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Madness: I Like Driving in My Car

Pop group Madness dominated the charts in the 1980s, releasing a clutch of top ten hits such as Driving in My Car. Here's the lowdown on the nutty boys and the origins of this particular song.

Madness

© Trinity Mirror / Mirrorpix / Alamy Stock Photo

 

How Madness formed

Although the group Madness was created in 1978, the band members had been together in a different guise before then. Originally naming themselves the Invaders in 1976, the band consisted of pals Mike Barson, Lee Thompson and Chris Foreman. Just a couple of years later, they decided to go by the name of Morris and the Minors, adding several new faces to the line-up, including Graham McPherson (Suggs), Mark Bedford, Dan Woodgate and Chas Smith.

Taking inspiration from a Prince Buster song, the Camden Town-based group finally settled on calling themselves Madness.

Bringing a unique ska vibe to the British music scene, Madness soon stormed the charts. The band's first couple of single releases were tributes to Prince Buster, and their first album, One Step Beyond, reached number two in the UK charts, maintaining a place within the charts for over a year.

By 1980, further hits followed for Madness including My Girl, Baggy Trousers, It Must Be Love and House of Fun. During a three-year period, they amassed an impressive string of 13 top ten hits.

 

Driving in My Car

During this time, Madness released one of their most memorable tracks to date - Driving in My Car. This catchy ditty was released on 24 July, 1982. It enjoyed eight weeks in the UK charts, peaking at number four for three of those weeks. It also reached number three in Ireland and made the top 20 in Australia.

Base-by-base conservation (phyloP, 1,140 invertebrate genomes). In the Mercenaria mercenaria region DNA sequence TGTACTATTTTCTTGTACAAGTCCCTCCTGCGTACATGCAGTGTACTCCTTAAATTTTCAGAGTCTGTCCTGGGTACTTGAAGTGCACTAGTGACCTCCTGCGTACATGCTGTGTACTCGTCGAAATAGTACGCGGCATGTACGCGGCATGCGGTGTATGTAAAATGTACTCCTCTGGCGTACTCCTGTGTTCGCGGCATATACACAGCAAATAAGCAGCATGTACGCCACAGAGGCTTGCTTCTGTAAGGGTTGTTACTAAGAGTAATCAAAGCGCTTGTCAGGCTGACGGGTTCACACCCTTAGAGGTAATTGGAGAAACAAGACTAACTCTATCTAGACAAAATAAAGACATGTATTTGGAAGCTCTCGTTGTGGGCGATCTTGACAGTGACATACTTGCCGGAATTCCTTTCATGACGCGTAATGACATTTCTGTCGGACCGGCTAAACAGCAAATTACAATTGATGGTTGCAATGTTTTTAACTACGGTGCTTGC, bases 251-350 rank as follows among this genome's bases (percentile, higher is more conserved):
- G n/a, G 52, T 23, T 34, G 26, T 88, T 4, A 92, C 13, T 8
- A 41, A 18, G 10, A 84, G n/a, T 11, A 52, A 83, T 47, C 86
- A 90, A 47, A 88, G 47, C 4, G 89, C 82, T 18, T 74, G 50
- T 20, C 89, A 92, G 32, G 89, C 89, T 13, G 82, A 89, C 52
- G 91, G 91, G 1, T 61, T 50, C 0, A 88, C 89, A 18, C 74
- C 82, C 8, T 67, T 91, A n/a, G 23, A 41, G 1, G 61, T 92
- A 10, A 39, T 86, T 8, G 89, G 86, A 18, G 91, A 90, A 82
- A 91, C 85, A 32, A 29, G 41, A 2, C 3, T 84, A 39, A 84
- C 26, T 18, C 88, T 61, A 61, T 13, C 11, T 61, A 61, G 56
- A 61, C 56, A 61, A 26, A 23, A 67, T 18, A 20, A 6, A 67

Written by Mike Barson and produced by Alan Winstanley and Clive Langer, Driving in My Car was the seventh of ten singles by Madness to make it to the UK top five. It was also the group's 13th consecutive hit (out of 20) to reach the top 20.

Driving in My Car was released as a stand-alone single, although it later featured on the 1986 album, Utter Madness. It was also included on the 2010 re-release of the 1982 album, The Rise and Fall. The song's B-side was Animal Farm - a mainly instrumental track offering a fresh take on the song, Tomorrow's Dream. On the 12" version, another song was also included that reworded the main hit, entitled Riding on My Bike, as sung by Lee Thompson.

 

Video

Alongside the wacky lyrics of Driving in My Car is an equally light-hearted video.

The group members take on the role of mechanics as they prance around in a workshop wearing white overalls. Lead singer, Suggs, dressed in a white shirt, bow tie and straw boater hat, is sat in a white 1959 Morris Minor called Maddiemobile. As Suggs drives around the streets in the car, he's joined by the mechanics, who are now also dressed in a similar style. The video switches between driving scenes and the studio, where the band are playing instruments.

About half-way through the video, a trio of hitchhikers can be seen with a 'Coventry or bust' sign. You might recognise them as 80s band, Fun Boy Three.

With 37 singles, 12 studio albums, nine compilation albums and an Ivor Novello Award for Outstanding Song Collection, it's fair to say Madness enjoyed massive success. Although the group split up in 1986, they have reunited several times over the years, with their last album released in 2016.

 

Do you like driving in your car?

Whether you own a vintage car like the one in the Madness song, or something more modern, keeping it in tip-top condition is crucial. Available in variety of shapes and sizes, the wide range of protective rubber matting for cars available from Coruba will ensure you really do get to enjoy driving your car.



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